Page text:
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Author searching for artwork by Second World War internee

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Horst Augustinovic with his ninth book, A Fascinating Life (Photograph by Stefano Ausenda)

An author and philatelist is seeking the public’s help to find artwork by a woman who was interned in Bermuda during the Second World War.

Horst Augustinovic’s ninth book, A Fascinating Life, contains essays, letters and a few pieces of art by writer and artist Gabriele Humbert Parker, whom he met while studying postage in the 1970s.

Mr Augustinovic said: “I was working on an exhibit about postal censorship during the Second World War, and Dr Parker mentioned she was interned during that time.

“She gave me a bunch of her letters with the censor marks when she was interned and that is how we met.”

Born in Constantinople to German parents in 1898, Dr Parker met and married Bermudian Harry Parker in 1937 and moved to the island in 1938.

She was interned with more than a dozen other Europeans at Huntley Manor in Paget from 1941 to 1942, at the barracks in St George’s from 1942 to 1943, and was put under house arrest in her Warwick home until the end of the war.

Gabriele Humbert Parker

Gabriele Humbert was born in Constantinople, Turkey, to German parents in 1898.

She earned a PhD from the University of Göttingen in Germany and won a Fellowship at Hunter College in New York in 1930.

She taught German at Vassar College, also in New York, from 1931 until 1938, and then moved to Bermuda to be with her husband, Harry Parker.

Dr Parker helped to establish the Bermuda Art Society after being interned on the island during the Second World War and was active in the Bermuda Philosophical Society, the 19th Century Club and the SPCA.

She also chaired the Warwick Welfare Society, was The Royal Gazette’s art correspondent and served as president of the Altrusa Club for three years.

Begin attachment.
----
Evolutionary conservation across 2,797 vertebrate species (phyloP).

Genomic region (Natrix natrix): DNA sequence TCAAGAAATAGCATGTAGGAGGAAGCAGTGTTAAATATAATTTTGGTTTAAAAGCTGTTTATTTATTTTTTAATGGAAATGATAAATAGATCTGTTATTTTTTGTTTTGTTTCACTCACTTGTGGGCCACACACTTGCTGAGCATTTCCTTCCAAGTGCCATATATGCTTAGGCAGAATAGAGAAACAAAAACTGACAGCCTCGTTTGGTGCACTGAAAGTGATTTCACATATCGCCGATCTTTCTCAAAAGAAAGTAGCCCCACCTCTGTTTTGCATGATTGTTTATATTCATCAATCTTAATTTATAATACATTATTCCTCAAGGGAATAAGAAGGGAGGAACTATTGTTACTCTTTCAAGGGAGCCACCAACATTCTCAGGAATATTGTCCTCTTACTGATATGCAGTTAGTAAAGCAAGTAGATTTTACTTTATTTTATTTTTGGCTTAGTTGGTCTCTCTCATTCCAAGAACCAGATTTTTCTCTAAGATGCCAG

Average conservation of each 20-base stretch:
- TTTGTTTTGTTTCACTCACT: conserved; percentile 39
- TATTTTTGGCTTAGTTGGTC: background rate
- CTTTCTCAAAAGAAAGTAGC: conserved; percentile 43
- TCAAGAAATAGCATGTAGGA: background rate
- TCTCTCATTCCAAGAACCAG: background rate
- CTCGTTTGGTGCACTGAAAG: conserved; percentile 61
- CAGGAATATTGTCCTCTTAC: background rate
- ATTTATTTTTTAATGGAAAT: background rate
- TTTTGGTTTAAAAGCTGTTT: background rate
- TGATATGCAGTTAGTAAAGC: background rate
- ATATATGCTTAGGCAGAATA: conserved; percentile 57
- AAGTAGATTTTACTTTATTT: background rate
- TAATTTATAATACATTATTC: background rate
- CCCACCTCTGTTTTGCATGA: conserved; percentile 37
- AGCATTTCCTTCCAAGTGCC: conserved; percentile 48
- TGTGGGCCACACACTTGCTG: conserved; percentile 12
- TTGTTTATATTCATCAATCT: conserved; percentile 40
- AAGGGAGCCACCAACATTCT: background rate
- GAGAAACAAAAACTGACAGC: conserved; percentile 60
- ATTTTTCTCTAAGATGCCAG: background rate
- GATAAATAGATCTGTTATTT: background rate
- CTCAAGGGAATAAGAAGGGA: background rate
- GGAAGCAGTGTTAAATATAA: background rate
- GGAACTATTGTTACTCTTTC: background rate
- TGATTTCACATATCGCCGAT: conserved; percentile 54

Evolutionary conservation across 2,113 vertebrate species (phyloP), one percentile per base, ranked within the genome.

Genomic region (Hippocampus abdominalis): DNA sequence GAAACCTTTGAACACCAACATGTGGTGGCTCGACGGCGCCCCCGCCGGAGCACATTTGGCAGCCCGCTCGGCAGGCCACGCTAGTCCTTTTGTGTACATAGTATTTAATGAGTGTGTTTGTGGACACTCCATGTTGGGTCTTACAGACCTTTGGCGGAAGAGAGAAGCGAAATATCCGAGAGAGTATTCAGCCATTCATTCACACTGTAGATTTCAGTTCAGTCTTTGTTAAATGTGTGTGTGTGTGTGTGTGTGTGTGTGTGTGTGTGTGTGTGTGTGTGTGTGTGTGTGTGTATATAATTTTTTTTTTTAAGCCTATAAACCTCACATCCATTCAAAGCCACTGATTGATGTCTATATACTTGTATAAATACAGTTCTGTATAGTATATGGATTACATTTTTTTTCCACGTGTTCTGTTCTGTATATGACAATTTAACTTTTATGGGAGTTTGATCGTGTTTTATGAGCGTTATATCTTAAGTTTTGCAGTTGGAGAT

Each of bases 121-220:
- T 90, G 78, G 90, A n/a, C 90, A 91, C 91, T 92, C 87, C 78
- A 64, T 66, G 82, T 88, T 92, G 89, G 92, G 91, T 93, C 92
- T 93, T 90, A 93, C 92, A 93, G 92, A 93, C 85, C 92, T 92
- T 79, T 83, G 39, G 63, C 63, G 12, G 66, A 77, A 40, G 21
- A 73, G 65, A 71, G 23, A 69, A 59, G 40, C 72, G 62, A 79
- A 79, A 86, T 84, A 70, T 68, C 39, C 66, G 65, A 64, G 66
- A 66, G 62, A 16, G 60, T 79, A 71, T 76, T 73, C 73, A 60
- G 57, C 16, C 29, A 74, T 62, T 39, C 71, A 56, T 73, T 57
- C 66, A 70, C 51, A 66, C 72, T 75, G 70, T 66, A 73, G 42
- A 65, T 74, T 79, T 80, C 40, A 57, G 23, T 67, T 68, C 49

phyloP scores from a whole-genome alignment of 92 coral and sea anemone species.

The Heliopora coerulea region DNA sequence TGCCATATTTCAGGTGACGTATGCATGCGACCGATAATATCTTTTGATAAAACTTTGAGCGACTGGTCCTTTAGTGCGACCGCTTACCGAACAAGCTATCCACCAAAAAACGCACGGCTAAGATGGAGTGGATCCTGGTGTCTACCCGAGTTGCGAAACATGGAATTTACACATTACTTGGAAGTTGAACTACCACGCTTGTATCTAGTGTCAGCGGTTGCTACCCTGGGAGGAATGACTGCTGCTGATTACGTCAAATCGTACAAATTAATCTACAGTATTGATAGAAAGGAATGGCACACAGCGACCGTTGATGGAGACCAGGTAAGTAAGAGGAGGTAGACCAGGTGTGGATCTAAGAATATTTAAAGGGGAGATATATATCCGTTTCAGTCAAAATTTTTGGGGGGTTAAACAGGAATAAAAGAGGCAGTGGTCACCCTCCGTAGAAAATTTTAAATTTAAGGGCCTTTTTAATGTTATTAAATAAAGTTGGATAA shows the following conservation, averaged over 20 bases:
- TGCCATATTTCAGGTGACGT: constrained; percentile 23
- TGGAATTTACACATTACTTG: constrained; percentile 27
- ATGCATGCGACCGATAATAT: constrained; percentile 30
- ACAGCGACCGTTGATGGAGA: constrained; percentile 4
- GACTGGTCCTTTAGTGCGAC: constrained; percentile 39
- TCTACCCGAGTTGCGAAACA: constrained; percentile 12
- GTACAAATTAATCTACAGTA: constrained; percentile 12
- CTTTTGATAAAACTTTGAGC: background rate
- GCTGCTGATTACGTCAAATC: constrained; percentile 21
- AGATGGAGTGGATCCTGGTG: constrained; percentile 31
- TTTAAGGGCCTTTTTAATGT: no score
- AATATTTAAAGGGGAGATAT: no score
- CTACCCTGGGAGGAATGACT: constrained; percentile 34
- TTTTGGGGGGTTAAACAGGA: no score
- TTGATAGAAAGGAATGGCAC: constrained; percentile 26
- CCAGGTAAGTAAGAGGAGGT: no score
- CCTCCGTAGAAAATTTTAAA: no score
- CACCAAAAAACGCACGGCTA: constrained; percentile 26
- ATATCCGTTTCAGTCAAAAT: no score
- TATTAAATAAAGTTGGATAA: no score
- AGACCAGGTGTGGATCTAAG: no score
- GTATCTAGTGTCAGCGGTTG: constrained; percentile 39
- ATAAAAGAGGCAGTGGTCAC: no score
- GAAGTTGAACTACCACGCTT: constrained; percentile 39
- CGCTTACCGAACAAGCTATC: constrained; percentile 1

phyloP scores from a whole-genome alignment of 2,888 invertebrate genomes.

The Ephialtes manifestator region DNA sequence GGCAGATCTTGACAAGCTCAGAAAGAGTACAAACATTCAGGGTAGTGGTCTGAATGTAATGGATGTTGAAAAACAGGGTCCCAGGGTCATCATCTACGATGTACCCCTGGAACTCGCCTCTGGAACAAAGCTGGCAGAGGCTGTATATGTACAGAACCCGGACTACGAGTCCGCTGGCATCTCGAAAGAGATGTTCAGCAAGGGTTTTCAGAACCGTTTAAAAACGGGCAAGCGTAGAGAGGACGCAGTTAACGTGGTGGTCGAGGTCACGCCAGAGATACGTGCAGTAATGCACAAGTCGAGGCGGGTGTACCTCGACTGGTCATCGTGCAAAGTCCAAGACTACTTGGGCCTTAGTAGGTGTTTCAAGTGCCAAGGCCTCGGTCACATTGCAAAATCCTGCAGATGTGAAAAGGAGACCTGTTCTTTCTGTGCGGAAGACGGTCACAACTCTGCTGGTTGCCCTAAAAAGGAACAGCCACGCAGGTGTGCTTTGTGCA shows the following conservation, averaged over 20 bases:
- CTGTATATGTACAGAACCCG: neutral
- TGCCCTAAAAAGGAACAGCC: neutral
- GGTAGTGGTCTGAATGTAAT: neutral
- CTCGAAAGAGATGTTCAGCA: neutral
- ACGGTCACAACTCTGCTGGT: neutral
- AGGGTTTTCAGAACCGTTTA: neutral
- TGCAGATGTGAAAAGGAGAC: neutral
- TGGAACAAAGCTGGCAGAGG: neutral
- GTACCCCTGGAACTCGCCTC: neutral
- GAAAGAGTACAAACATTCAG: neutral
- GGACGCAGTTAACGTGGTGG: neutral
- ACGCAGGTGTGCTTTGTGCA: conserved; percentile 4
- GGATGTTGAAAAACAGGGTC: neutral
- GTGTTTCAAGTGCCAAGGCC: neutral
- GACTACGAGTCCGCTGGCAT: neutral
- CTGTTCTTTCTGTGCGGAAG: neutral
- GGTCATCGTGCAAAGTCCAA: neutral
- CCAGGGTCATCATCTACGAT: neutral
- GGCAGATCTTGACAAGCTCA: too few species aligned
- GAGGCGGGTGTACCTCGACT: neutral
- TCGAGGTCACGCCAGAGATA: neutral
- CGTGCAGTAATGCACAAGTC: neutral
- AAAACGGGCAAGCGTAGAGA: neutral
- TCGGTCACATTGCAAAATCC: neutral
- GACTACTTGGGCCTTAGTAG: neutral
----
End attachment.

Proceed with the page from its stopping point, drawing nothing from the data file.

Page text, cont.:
Dr Parker died in 1980.

Many of Dr Parker’s writings were placed in the Bermuda Archives after she died in 1980 and were never seen again — until Mr Augustinovic asked to see them last year.

He said: “I was just blown away — 14 cartons full of documents were in the archives.”

Despite these findings, Mr Augustinovic found very few of Dr Parker’s artworks, as he believes many were destroyed.

He said: “Dr and Mr Parker’s house was sold in the mid-1980s, and the story was at the time that somebody took the paintings and burnt them in the garden, which is a tragedy.

“I estimate that about 125 paintings were burnt. Who did it … I do not know.”

Mr Augustinovic encouraged anyone who may know more or who might have one of Dr Parker’s artworks to reach out to him.

Dr Parker painted landscapes, still lifes, portraits and plants, and signed her work using her maiden name, Humbert. She mostly placed her signature in the bottom-right corner.

A painting by Gabrielle Humbert Parker, which is in the care of the Masterworks Museum of Bermuda Art (photograph supplied)

Mr Augustinovic said Dr Parker was an “amazing woman, in just about every respect, and I believe that more people should know her story, even if only a couple of people”.

Mr Augustinovic can be reached at 236-8011 or at horstaugustinovic1@gmail.com

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Published April 08, 2024 at 7:45 am (Updated April 08, 2024 at 7:04 am)

Author searching for artwork by Second World War internee

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